and the protestant powers generally, they held their
peace, that they might not say they had sanction-
ed it. Other popes would perhaps have had this
connivance upon their conscience, but the nuncios
of Urban VIII. found this the road to greater con-
sideration and to personal advancement*."

The emperor made loud and bitter complaints ;
he said that the Roman court had first persuaded him
to publish the edict of restitution and now deserted

* Al. Contarini, Relatione di Roma, 1635.^ See App. No. 115.


him in the war which it had occasioned ; that the
pope had thwarted the election of his son as king
of the Romans ; that he had encouraged the elector
of Bavaria by word and deed to follow a separate
policy, and to ally himself with France ; that it was
in vain to apply to Urban for those succours in
money and troops which other popes had so often
afforded ; and that he even refused to pronounce
condemnation on the alliance of the French with
heretics, or to proclaim this war to be a war of re-
ligion*. In the year 1632, we find the imperial
ambassadors in Rome reiterating with peculiar
emphasis the last charge. The declaration of his
holiness, they say, may still produce the greatest
eff'ect ; it is still not absolutely impossible to drive
out the king of Sweden, who has not more than
thirty thousand men. The pope replied with frigid
pedantry, " With thirty thousand men Alexander
conquered the world." He persisted in asserting

* Aluise Contarini : " Gli Alemanni si pretendono delusi dal
papa, perche dopo aver egli reiteratamente persuaso I'imperatore di
ripetere dagli eretici i beni ecclesiastici d'Alemagna ch' erano in
loro mani, origine di tante guerre, resistesse S. S'^ poi alle rei-
terate spedizioni di card^^ e d'amb" nelle assistenze di danaro,
nel mandar gente e bandiere con Tesempio de' precessori, nel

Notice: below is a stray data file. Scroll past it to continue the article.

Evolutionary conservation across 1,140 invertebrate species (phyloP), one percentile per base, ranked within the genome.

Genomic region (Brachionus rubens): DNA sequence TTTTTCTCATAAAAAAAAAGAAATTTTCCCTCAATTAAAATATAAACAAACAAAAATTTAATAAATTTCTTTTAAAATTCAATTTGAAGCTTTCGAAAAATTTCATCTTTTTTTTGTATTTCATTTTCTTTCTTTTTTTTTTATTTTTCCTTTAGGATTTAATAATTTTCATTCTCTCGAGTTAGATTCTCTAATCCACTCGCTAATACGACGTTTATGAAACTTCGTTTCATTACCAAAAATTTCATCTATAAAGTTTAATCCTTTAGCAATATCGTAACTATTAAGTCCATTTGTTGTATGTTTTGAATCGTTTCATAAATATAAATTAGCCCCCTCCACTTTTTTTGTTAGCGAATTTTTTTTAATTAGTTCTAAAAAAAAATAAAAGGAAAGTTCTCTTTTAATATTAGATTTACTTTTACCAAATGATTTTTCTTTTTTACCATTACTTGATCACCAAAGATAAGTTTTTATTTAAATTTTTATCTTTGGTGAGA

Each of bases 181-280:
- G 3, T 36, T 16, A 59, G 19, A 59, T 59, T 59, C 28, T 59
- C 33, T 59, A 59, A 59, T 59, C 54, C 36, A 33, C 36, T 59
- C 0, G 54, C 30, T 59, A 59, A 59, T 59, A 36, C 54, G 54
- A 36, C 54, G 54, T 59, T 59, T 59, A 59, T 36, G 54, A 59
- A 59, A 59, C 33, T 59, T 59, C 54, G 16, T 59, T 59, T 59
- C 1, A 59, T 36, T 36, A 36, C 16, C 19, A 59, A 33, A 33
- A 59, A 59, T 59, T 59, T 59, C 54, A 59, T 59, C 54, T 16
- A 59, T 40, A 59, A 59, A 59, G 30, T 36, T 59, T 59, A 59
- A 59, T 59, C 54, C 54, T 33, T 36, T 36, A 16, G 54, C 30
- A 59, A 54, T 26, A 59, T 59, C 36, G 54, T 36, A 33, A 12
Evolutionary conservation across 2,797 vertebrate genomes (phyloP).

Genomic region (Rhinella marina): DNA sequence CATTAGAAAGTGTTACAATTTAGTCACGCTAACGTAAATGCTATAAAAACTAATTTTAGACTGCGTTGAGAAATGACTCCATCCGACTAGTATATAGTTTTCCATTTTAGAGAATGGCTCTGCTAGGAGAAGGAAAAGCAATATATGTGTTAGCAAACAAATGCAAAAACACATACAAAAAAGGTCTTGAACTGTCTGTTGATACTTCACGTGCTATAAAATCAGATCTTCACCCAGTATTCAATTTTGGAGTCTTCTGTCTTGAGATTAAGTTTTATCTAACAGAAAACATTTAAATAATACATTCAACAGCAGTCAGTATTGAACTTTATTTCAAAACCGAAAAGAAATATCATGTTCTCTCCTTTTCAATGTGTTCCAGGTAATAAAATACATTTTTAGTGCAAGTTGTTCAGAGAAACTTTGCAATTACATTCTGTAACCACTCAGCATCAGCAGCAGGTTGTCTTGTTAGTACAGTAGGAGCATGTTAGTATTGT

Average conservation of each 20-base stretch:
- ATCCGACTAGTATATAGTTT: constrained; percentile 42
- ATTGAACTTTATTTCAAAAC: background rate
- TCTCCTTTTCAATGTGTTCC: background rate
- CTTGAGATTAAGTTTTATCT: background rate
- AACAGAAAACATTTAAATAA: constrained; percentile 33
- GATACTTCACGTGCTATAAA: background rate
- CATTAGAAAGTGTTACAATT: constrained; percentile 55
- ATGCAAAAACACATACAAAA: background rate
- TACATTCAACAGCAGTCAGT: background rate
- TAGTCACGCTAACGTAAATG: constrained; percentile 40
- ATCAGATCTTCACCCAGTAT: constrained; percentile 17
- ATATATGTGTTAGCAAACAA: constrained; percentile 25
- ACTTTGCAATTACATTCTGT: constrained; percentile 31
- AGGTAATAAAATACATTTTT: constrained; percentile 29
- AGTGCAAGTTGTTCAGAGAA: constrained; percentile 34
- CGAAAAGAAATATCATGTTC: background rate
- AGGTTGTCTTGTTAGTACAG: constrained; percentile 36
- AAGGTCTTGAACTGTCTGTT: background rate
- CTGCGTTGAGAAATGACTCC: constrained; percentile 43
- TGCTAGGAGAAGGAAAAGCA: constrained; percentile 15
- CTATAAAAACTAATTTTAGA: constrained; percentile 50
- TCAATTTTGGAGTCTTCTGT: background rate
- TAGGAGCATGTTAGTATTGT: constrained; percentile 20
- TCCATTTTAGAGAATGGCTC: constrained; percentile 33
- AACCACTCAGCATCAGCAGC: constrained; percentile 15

publicar la guerra di religione, nell' impedire colle scomuniche
gli appo"-fi ai medesimi heretici della Francia : anzi nel medc-
simo tempo ritardata I'elettione del re de' Ilomani, confortato il
duca di Baviera con la lega cattolica all' unione di Francia, as-
sistendo lo medesimo di danari e di consiglio per sostenersi in
corpo separate. II papa si lugna d'esser teuuto eretico et ama-
tore di buoni progressi de' protestanti, come tal volta in efFetto
non li ebbe discari."


that it was not a war of religion, — that it concerned
only affairs of state ; and that moreover the papal
treasury was exhausted and he could do no more.

The members of the curia, and the inhabitants
of Rome were amazed. " Amidst the conflagration
of churches and monasteries," said they, " the
pope remained stiff and cold as ice. The king of
Sweden had more zeal for his lutheranism, than the
holy father for the only true faith."

The Spaniards once more proceeded to a protest.
Cardinal Borgia now appeared before Urban VIII.
as Olivarez had done before Sixtus V., to protest
solemnly against the conduct of his holiness. A
scene ensued even more violent than on that occa-
sion. Whilst the pope broke out into furious anger
and interrupted the envoy, the cardinals present
took part on one side or the other. The envoy was
forced to content himself with giving in a wTitten

Online LibraryLeopold von RankeThe ecclesiastical and political history of the popes of Rome during the sixteenth and seventeenth centuries (Volume 2) → online text (page 38 of 39)